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This book results from a conference held in Singapore in September 2009 which brought together distinguished lawyers and economists to examine the differences and similarities in the intersection between intellectual property and competition laws in Asia.
The prime focus was how best to balance these laws to improve economic welfare. Countries in Asia have different levels of development and experience with intellectual property and competition laws. Japan has the longest experience and now vigorously enforces both competition and intellectual property laws.
Most other countries in Asia have only recently introduced intellectual property laws (due to the TRIPS Agreement) and competition laws (sometimes due to the World Bank, IMF or free trade agreements). It would be naïve to think that laws, even if similar on the surface, will have the same goals or be enforced similarly. Countries have differing degrees of acceptance of these laws, different economic circumstances and differing legal and political institutions.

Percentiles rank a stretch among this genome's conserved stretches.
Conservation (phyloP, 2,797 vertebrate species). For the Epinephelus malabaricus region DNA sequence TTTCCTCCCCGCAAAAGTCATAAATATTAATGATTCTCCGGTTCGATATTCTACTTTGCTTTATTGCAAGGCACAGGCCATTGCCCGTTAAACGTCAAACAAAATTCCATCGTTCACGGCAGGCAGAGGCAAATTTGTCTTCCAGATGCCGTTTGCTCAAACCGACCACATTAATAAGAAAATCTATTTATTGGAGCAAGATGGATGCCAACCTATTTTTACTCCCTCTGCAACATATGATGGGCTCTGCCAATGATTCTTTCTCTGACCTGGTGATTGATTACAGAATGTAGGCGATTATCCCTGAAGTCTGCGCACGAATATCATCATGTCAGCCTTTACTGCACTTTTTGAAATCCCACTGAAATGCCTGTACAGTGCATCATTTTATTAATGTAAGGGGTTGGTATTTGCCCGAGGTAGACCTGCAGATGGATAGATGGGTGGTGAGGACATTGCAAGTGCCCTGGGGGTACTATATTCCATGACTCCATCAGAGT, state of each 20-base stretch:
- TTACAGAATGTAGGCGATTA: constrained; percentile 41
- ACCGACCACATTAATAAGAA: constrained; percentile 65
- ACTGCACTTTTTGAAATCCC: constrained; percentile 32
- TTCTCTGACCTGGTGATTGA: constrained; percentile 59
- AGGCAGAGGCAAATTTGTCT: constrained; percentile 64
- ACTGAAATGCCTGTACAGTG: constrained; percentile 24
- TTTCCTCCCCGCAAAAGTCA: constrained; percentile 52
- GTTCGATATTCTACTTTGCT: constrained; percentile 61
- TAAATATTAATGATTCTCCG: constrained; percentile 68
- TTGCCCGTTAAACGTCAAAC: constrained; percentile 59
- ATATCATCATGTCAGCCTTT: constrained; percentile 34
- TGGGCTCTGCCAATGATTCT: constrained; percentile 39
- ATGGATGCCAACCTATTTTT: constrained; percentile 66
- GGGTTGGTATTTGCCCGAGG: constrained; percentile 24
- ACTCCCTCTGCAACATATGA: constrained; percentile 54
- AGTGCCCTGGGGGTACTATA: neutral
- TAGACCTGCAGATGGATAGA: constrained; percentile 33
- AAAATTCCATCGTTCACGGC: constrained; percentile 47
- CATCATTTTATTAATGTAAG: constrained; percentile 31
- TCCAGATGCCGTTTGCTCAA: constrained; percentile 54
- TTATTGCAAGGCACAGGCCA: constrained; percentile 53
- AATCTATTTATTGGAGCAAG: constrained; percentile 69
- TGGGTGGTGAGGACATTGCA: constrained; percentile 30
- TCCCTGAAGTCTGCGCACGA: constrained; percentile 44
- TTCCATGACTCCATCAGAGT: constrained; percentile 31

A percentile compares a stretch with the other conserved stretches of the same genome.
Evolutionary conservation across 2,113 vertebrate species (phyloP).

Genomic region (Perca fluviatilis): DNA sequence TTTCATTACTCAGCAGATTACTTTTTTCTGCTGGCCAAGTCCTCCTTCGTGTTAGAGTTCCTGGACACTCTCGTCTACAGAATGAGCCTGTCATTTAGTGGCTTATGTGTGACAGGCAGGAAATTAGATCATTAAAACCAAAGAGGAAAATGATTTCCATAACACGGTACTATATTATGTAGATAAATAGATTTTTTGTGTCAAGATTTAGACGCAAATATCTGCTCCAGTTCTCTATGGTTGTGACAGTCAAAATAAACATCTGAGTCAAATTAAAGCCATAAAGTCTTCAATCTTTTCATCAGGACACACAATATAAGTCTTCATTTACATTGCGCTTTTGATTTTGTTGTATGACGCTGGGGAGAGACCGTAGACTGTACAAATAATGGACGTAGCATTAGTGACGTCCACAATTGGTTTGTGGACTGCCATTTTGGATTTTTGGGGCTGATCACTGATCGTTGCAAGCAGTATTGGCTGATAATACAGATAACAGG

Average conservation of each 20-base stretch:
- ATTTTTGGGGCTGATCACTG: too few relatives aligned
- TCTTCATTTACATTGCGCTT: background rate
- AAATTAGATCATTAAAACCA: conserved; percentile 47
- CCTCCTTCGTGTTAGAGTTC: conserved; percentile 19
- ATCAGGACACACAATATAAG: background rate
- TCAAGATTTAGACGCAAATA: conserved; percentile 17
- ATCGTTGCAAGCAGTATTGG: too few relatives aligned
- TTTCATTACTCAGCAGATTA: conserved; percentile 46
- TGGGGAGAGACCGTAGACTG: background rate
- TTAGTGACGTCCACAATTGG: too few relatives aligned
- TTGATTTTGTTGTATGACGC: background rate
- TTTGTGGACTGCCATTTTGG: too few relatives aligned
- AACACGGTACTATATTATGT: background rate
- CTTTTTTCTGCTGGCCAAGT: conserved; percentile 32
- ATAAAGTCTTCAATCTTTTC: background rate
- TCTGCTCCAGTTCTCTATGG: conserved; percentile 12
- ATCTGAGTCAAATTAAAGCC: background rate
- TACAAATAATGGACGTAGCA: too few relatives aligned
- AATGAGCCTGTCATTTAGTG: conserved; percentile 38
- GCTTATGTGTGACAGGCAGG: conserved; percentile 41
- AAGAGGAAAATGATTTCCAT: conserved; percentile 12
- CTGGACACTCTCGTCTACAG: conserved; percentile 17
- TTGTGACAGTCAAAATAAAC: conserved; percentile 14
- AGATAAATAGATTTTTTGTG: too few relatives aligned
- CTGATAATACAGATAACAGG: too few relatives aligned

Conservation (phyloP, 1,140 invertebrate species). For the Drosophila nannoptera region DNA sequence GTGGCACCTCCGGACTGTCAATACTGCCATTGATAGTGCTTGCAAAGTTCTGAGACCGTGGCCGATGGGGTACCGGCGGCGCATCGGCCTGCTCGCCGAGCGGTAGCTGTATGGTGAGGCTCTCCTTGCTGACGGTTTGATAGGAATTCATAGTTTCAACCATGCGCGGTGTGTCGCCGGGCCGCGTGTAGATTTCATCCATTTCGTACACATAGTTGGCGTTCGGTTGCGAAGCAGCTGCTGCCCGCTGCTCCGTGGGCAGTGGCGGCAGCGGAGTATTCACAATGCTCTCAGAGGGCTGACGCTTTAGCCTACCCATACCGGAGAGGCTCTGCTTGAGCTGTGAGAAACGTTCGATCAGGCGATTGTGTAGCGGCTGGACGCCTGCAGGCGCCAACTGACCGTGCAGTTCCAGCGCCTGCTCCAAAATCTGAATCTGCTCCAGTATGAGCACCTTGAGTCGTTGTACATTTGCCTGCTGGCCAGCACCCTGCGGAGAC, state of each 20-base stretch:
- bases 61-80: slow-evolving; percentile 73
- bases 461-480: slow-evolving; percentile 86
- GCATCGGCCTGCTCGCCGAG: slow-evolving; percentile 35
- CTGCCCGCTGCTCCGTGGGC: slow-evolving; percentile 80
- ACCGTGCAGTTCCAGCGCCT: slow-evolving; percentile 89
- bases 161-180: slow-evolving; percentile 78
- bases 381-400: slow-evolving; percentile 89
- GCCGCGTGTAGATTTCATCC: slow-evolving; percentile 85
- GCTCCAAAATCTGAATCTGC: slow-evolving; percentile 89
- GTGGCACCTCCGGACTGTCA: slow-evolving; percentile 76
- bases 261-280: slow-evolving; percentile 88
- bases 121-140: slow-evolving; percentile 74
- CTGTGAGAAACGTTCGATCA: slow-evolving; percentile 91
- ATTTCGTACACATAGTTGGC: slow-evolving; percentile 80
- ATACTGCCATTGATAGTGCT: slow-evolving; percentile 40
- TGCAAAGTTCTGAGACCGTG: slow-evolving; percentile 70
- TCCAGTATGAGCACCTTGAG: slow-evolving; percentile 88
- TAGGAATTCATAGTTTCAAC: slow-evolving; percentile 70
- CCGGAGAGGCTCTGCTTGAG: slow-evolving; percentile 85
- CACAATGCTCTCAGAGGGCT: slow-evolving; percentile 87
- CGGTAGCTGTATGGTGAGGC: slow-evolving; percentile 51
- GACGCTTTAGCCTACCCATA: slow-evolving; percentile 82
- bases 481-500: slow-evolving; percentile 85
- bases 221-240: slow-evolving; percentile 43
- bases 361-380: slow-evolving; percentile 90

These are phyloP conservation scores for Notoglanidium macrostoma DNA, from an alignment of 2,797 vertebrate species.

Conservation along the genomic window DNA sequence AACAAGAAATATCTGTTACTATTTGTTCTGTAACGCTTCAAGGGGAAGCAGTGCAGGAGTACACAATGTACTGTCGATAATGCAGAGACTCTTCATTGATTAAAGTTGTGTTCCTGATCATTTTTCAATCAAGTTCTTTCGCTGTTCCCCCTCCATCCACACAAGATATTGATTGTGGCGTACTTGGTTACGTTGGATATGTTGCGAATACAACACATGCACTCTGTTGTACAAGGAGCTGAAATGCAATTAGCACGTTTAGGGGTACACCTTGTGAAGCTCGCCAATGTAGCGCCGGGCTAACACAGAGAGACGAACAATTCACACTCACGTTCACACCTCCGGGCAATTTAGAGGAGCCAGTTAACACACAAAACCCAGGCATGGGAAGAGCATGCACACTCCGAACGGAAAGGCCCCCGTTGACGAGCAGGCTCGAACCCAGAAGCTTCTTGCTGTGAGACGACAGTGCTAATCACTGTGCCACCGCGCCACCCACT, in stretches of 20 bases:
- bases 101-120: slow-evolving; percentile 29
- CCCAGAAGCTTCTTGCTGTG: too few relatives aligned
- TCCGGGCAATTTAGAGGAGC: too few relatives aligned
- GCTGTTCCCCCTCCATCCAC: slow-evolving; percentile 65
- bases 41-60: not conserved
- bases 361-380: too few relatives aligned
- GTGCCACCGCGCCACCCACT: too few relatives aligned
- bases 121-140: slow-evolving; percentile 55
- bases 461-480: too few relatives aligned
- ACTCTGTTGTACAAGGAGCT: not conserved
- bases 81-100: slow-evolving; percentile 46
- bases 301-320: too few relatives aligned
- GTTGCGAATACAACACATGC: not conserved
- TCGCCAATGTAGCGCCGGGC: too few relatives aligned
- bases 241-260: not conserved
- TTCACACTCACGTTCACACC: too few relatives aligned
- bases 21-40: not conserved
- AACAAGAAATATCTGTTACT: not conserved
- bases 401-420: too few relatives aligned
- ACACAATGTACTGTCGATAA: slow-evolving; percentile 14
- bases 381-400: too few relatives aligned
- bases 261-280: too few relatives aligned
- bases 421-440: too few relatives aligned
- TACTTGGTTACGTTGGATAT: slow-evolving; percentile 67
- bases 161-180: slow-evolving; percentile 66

To set the scene, Judge Doug Ginsberg, Greg Sidak, David Teece and Bill Kovacic look at the intersection of intellectual property and competition laws in the US. Next, country chapters on Asia are written, jointly, by two authors (one a lawyer, the other an economist).
The country chapters outline the institutional background to the intersection in each country, discuss the policy underpinnings (theoretically as well as describing actual policy initiatives), analyse the case law in the area, and make policy prescriptions.